## Luck of the draw

This is a level 3 number activity from the Figure It Out theme series. A PDF of the student activity is included.

## About this resource

*Figure It Out* is a series of 80 books published between 1999 and 2009 to support teaching and learning in New Zealand classrooms.

This resource provides the teachers’ notes and answers for one activity from the *Figure It Out* series. A printable PDF of the student activity can be downloaded from the materials that come with this resource.

Specific learning outcomes:

- Solve word problems involving addition, subtraction and multiplication.

# Luck of the draw

## Achievement objectives

NA3-1: Use a range of additive and simple multiplicative strategies with whole numbers, fractions, decimals, and percentages.

## Required materials

*Figure It Out, Levels 2–3, Theme: Gala,*"Luck of the draw", page 19- a calculator (optional)

See **Materials that come with this resource** to download:

*Luck of the draw activity*(.pdf)

## Activity

This activity involves a range of computational skills in a problem-solving context. It gives the students useful experience in choosing the appropriate computational strategy and keeping track of progress. Discuss with the students the concept of profit as the selling price minus the costs, and illustrate this with appropriate examples.

For example, for question 1:

- Kirk sold 60 tickets at $1 each: 60 x $1 = $60.
- He paid $20 for the prize: $60 – $20 = $40.
- Kirk’s profit = $40.
- Adele sold 100 tickets in lots of 5: 100 ÷ 5 = 20 lots of 5 tickets.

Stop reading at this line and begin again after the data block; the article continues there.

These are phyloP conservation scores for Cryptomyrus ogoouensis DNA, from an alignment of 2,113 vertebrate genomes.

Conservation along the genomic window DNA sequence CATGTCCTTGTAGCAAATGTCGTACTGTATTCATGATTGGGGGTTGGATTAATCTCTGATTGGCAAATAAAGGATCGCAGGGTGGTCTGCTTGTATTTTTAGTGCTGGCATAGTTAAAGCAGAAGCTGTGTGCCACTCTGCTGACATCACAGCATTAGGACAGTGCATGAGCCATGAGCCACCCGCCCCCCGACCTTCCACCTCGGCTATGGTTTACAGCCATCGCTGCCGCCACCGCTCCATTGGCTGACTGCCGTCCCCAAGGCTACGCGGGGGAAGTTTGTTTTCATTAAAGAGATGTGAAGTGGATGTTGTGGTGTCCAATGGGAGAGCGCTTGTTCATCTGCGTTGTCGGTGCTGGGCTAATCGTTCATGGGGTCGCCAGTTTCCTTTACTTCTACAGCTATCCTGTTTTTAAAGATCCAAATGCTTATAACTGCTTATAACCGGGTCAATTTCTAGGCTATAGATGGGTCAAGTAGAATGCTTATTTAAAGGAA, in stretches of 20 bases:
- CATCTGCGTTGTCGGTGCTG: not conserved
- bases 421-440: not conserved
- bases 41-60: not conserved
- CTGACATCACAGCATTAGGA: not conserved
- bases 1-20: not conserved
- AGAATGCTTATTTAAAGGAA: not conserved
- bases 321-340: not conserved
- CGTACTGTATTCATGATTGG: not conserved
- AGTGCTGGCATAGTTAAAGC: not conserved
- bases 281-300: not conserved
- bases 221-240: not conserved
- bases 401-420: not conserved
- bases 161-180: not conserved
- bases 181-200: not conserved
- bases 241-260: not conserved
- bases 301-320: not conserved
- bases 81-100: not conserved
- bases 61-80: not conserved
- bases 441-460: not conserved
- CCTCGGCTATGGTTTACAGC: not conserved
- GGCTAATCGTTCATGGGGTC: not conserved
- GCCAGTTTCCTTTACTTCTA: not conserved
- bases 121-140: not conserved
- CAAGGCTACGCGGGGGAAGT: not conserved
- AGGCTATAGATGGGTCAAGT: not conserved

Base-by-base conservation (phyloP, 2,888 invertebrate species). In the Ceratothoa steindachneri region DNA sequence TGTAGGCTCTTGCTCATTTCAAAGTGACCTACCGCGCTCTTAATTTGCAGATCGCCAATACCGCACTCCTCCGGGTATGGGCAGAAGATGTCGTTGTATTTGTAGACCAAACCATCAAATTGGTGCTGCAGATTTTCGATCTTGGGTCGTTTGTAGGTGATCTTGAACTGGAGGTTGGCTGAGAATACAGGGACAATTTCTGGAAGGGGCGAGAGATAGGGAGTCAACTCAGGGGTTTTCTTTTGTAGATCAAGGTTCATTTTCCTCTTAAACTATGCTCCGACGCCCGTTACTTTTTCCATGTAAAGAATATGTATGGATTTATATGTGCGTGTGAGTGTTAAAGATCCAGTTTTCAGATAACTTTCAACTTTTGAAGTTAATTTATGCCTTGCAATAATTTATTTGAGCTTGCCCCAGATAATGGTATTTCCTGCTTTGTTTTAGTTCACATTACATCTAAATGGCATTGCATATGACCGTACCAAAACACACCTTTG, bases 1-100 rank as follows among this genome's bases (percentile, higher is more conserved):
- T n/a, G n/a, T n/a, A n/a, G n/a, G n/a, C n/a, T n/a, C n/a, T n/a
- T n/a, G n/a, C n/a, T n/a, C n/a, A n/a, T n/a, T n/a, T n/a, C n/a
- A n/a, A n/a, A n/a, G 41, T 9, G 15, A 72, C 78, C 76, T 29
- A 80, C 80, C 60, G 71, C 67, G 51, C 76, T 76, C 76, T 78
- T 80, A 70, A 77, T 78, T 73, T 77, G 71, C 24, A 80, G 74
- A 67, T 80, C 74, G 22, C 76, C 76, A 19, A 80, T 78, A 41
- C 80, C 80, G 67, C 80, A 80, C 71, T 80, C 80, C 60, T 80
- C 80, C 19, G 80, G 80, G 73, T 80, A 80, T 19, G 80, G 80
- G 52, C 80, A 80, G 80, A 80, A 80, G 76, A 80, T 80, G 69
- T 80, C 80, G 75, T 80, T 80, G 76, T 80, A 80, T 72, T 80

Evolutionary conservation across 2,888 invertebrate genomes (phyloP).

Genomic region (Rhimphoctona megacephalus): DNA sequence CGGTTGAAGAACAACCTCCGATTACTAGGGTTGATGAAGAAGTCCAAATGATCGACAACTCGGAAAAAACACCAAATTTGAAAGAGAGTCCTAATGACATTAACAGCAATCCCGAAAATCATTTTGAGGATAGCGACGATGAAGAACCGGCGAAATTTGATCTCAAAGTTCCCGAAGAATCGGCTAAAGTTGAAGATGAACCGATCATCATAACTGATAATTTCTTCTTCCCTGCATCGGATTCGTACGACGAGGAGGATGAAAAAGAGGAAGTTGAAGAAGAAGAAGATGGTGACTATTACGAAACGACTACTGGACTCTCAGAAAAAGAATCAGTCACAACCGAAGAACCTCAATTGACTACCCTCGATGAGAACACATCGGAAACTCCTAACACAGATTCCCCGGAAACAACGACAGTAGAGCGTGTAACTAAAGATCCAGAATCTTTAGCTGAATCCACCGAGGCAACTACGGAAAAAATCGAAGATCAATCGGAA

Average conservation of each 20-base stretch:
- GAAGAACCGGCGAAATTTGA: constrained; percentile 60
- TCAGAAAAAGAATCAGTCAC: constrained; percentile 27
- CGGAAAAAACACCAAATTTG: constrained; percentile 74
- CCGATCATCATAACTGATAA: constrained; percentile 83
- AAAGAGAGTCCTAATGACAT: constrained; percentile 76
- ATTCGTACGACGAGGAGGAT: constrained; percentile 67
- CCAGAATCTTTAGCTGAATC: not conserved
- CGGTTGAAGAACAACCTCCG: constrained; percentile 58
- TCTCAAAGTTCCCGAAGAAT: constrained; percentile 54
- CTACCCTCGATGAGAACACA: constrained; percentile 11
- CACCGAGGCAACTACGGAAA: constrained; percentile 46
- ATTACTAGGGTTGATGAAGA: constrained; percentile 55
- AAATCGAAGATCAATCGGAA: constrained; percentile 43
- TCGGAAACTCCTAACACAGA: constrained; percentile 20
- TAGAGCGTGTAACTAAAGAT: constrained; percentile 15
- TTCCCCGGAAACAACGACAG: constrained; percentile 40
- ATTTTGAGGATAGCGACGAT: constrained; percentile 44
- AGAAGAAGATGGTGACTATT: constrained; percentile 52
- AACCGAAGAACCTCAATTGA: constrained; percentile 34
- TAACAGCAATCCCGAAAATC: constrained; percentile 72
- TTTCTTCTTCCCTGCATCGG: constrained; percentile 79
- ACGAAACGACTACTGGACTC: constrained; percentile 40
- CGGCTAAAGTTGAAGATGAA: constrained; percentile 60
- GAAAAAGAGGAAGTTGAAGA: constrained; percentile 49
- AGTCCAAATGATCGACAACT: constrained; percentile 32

- One lot of 5 tickets costs $2, so 20 lots of 5 tickets is 20 x $2 = $40.
- The prize costs $25: $40 – $25 = $15.
- Adele’s profit = $15.
- Total profit: $40 + $15 = $55.

Thinking about procedures and organising data are the key aspects of this question, so make calculators readily available for the computational parts of the question. Encourage the students to systematically record each step and explain their reasoning for it.

At this level, the students will have explored chance by investigating games or discussing real-world events, such as the weather. Discuss the idea of even chance (for example, a 50–50 chance or half chance) compared with certain chance or no chance.

For example, for question 3:

- Susie would need to buy 50 (half of the) tickets to give her a 50/100 or 1/2 chance of winning. To buy 50 tickets, she spends 10 x $2 = $20, which is only $5 less than the value of the chocolates.

Your students might like to debate the wisdom of buying the tickets.

- Would she be better off spending $25 so she is sure of getting the chocolates?

But the purpose of the gala is to raise money, so she might be quite happy to spend a lot on raffle tickets.

**1.**

Kirk’s profit is $60 – $20 = $40. $40 profit.

Adele’s profit is $40 – 25 = $15. $15 profit.

Their raffles altogether made $55 profit.

**2. **

a. 35 tickets

b. Craig’s profit is (15 x 2) + (35 x 1) – 30 = $35

**3.**

a. She would have to buy 50 of Adele’s tickets.

b. (50 ÷ 5) x 2 = $20

**4. **

a. Jay’s profit is (21 x 5) + (12 x 2) – 50 = $79

b. $129

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